Eastercon Panels

This year’s Eastercon is almost upon us. Hoorah!

My panels this year are:

Saturday 5pm “Tales From the White Hart”

In homage to Arthur C Clarke’s short stories, panellists will be telling their own scientific tall tales. Although it’s in the programme as two hours long, I suspect it’s only going to last an hour, given that Doctor Who starts at 6:20pm.

Hopefully I’ll get a chance to do mine in the first half. If not, then you can look forward to an impromptu reading in the bar later.

Obviously when I say “look forward to” I mean “fear”.

Monday 12noon “How to Send Your Script to the LMC”

I’ll be speaking about what a certain British Large Media Corporation are looking for when they receive unsolicited scripts, and how you can improve your chances as a writer.

If I said who they were on this blog, I’d have to put a disclaimer at the top saying my opinions weren’t theirs.

I know, it’s a bit complicated, but we don’t want anyone thinking my witterings are official LMC policy now.

Whoever they might be.

Monday 2pm “Icons, Symbolism and Archetypes – Moving Between Faith & Fiction”

Religious imagery in SF. There’s a lot of interesting things here ranging from James Blish through to Battlestar Galactica. Should be a good’un.

There are still tickets available, and if you take the opportunity to book online today or tomorrow rather than buying them at the door, you’ll save yourself a tenner.

It’s going to be great fun – hope to see you there!

It’s not a given…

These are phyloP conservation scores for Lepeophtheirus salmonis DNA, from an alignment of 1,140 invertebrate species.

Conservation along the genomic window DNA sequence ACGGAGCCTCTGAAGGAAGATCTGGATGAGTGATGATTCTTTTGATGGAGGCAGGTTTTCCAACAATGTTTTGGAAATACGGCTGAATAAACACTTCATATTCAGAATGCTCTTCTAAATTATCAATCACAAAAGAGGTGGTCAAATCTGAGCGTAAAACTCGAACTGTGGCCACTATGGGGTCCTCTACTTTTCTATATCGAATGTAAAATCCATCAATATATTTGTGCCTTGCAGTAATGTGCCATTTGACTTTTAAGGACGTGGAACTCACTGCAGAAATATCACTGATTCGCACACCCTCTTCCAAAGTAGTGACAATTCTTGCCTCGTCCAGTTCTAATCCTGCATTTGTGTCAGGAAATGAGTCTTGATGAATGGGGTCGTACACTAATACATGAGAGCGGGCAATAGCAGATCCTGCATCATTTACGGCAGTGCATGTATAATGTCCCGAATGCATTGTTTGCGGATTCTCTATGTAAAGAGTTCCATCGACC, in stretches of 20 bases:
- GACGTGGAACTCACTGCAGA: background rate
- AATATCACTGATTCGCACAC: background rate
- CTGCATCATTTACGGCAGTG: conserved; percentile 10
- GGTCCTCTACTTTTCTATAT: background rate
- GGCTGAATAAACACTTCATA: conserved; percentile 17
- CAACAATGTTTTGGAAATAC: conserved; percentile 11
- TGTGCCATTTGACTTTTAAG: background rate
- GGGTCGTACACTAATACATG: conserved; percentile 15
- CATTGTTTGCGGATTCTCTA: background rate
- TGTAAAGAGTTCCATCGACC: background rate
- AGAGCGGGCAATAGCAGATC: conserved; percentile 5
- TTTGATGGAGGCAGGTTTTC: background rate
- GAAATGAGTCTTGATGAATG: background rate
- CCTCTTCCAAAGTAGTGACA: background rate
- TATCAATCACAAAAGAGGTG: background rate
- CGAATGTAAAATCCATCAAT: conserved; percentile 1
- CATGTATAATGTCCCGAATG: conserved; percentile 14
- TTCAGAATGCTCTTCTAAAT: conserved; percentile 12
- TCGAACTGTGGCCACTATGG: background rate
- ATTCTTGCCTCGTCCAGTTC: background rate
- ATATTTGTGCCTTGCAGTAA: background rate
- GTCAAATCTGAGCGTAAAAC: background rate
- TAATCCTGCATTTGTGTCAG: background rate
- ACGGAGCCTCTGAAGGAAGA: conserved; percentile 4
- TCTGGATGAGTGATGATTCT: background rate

So, there’s this TV show, right? About a character called Doctor Who.

You can tell it’s about a character called “Doctor Who” because the show is called “Doctor Who” and in the credits for the first eighteen years or so, the character is called “Doctor Who”. (Or sometimes Dr. Who. But I think we can safely put that in the same conceptual space.)

Some people think he’s called The Doctor, and calling him Doctor Who is incorrect.

These people are wrong.


There’s this character called Robin Hood.

He’s had many stories told about him, over hundreds of years.

And yet, somehow, relatively few people manage to get their knickers in a twist that his given name is Robin of Loxley. (Or, occasionally, Robert, Earl of Huntingdon.)

And no-one feels obliged to point out that his last name is not “Hood” and that therefore calling him that is somehow wrong, or silly, or incorrect.

So. Doctor Who it is then.

Because it’s his name.

Letters From America: Typical

originally posted 6th May 2004

First, the good news:

I’ve got a read.

An agent has agreed to read my spec scripts.

From a cold call.

To say this is extremely lucky is to understate things by at least an order of magnitude. You don’t get reads from cold calls. You get reads from friends-of-friends, from calling in favours, from knowing people, from living in this town for several years. And now a WGA-registered agent has agreed to read my scripts.

This is quite extraordinary. People with much better industry contacts than I are unable to get agents to read their work.

So I sent the scripts off. They stand on their own now. It’s all down to whether the writing is good enough. I think it is, but I don’t know. I can’t be sure. Until this agent gets back to me and says whether she likes it or not.


I’ve emailed her the scripts – I’d already put them in the post, but that wasn’t soon enough, she wanted to read them Right Now, and who am I to disappoint her? – and after hitting send I happened to glance across my local copy.

Page One.

And somehow – somehow, despite checking this a hundred times – I’ve managed in my final revision to put the wrong location in THE VERY FIRST SLUGLINE.

So the crew of the Enterprise start their adventure in COMPLETELY THE WRONG FUCKING PLACE.

So the question is, which makes me look more like a total idiot – calling up and saying “Don’t read my script, PAGE ONE IS FUCKED UP,” or hoping that she’s so caught up in the story that she doesn’t notice?

I’m keeping quiet.

Wish me luck.